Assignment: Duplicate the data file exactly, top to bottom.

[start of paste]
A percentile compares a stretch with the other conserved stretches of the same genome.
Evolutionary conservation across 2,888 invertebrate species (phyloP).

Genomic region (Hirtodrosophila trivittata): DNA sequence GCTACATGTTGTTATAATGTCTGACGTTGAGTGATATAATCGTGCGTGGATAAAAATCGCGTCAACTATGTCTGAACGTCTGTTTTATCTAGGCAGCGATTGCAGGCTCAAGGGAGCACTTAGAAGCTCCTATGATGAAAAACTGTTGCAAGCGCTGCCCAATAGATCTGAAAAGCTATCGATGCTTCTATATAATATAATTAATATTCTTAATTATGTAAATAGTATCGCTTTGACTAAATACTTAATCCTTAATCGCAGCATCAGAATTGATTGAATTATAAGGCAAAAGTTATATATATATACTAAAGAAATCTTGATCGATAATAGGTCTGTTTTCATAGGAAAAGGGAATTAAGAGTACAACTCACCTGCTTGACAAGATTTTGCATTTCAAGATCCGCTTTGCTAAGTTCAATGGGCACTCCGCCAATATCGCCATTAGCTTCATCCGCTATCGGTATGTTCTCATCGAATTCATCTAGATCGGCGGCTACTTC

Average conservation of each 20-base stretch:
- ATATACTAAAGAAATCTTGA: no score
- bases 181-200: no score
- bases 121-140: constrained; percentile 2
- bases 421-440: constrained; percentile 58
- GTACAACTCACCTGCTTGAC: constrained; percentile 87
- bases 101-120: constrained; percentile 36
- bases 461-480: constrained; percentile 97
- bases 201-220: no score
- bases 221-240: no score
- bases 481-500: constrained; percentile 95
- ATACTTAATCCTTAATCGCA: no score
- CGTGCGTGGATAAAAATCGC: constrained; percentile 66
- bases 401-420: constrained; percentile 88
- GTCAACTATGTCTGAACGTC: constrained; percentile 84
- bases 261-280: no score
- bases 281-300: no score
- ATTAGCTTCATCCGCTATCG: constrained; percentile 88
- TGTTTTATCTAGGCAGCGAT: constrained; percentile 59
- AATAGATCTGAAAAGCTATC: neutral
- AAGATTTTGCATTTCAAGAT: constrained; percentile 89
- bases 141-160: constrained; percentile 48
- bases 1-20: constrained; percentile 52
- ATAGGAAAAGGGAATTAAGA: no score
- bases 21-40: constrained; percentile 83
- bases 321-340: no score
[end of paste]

A percentile compares a stretch with the other conserved stretches of the same genome.
Evolutionary conservation across 2,888 invertebrate species (phyloP).

Genomic region (Hirtodrosophila trivittata): DNA sequence GCTACATGTTGTTATAATGTCTGACGTTGAGTGATATAATCGTGCGTGGATAAAAATCGCGTCAACTATGTCTGAACGTCTGTTTTATCTAGGCAGCGATTGCAGGCTCAAGGGAGCACTTAGAAGCTCCTATGATGAAAAACTGTTGCAAGCGCTGCCCAATAGATCTGAAAAGCTATCGATGCTTCTATATAATATAATTAATATTCTTAATTATGTAAATAGTATCGCTTTGACTAAATACTTAATCCTTAATCGCAGCATCAGAATTGATTGAATTATAAGGCAAAAGTTATATATATATACTAAAGAAATCTTGATCGATAATAGGTCTGTTTTCATAGGAAAAGGGAATTAAGAGTACAACTCACCTGCTTGACAAGATTTTGCATTTCAAGATCCGCTTTGCTAAGTTCAATGGGCACTCCGCCAATATCGCCATTAGCTTCATCCGCTATCGGTATGTTCTCATCGAATTCATCTAGATCGGCGGCTACTTC

Average conservation of each 20-base stretch:
- ATATACTAAAGAAATCTTGA: no score
- bases 181-200: no score
- bases 121-140: constrained; percentile 2
- bases 421-440: constrained; percentile 58
- GTACAACTCACCTGCTTGAC: constrained; percentile 87
- bases 101-120: constrained; percentile 36
- bases 461-480: constrained; percentile 97
- bases 201-220: no score
- bases 221-240: no score
- bases 481-500: constrained; percentile 95
- ATACTTAATCCTTAATCGCA: no score
- CGTGCGTGGATAAAAATCGC: constrained; percentile 66
- bases 401-420: constrained; percentile 88
- GTCAACTATGTCTGAACGTC: constrained; percentile 84
- bases 261-280: no score
- bases 281-300: no score
- ATTAGCTTCATCCGCTATCG: constrained; percentile 88
- TGTTTTATCTAGGCAGCGAT: constrained; percentile 59
- AATAGATCTGAAAAGCTATC: neutral
- AAGATTTTGCATTTCAAGAT: constrained; percentile 89
- bases 141-160: constrained; percentile 48
- bases 1-20: constrained; percentile 52
- ATAGGAAAAGGGAATTAAGA: no score
- bases 21-40: constrained; percentile 83
- bases 321-340: no score